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Queen Mary gets a rescue plan


The former Cunard liner Queen Mary, long docked at Long Beach, California as a hotel and tourism attraction, has been given a new lease on life with a $5 million repair plan that will enable it to re-open by year's end.

It won't be cheap, and the $5 million is essentially a down-payment, covering the most critical items, which include new bilge pumps to keep water out, and removing the ship's rotting lifeboats, which have been stressing the side shell of the ship. The overall cost of repair has been estimated at $25 to $50 million.

The ship and hotel have been closed since the beginning of the pandemic in 2020, and came into direct City of Long Beach ownership last year after its latest bankrupt leaseholder defaulted on its financial obligations.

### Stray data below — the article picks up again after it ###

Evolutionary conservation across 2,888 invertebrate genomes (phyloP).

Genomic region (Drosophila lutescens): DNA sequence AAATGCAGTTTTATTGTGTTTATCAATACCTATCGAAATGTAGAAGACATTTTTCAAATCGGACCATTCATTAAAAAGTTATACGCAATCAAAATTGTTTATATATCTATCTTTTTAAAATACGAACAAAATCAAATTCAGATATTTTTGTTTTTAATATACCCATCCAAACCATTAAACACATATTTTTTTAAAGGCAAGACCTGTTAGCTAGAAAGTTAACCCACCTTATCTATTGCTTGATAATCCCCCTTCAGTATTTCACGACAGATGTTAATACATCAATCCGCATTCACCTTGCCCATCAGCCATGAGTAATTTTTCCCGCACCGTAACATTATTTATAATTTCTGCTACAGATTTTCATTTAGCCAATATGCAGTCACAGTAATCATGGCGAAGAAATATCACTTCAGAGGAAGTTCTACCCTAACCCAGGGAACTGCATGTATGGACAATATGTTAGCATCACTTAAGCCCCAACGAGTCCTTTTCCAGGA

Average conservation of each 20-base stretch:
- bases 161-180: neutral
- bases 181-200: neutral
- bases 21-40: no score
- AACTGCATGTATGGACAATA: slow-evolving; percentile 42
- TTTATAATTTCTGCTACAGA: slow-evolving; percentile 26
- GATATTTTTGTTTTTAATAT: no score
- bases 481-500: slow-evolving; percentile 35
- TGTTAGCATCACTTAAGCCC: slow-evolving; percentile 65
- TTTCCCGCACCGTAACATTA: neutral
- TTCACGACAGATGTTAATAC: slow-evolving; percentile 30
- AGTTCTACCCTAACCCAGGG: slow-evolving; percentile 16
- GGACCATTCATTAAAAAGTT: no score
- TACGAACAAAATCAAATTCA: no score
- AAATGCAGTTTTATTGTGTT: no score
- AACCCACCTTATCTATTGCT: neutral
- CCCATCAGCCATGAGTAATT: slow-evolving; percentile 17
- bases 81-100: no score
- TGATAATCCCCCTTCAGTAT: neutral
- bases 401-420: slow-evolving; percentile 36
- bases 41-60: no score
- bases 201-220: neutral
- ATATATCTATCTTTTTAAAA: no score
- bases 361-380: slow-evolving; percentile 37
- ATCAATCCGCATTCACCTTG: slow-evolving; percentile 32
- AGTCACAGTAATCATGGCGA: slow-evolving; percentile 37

But the ship's problems are older than that; the Art Deco era vessel which saw 33 years at sea before its 55 years at dock, had been slowly deteriorating because of deferred maintenance and age.

Last year the city concluded it had three options, including the repair plan. The other two choices were to scrap it, or to sink it to form an artificial reef. The repair plan was chosen not only because of historic value, but because the estimated cost of scrapping or sinking would be $120 to $140 million.

Image: Polyrus/Flickr

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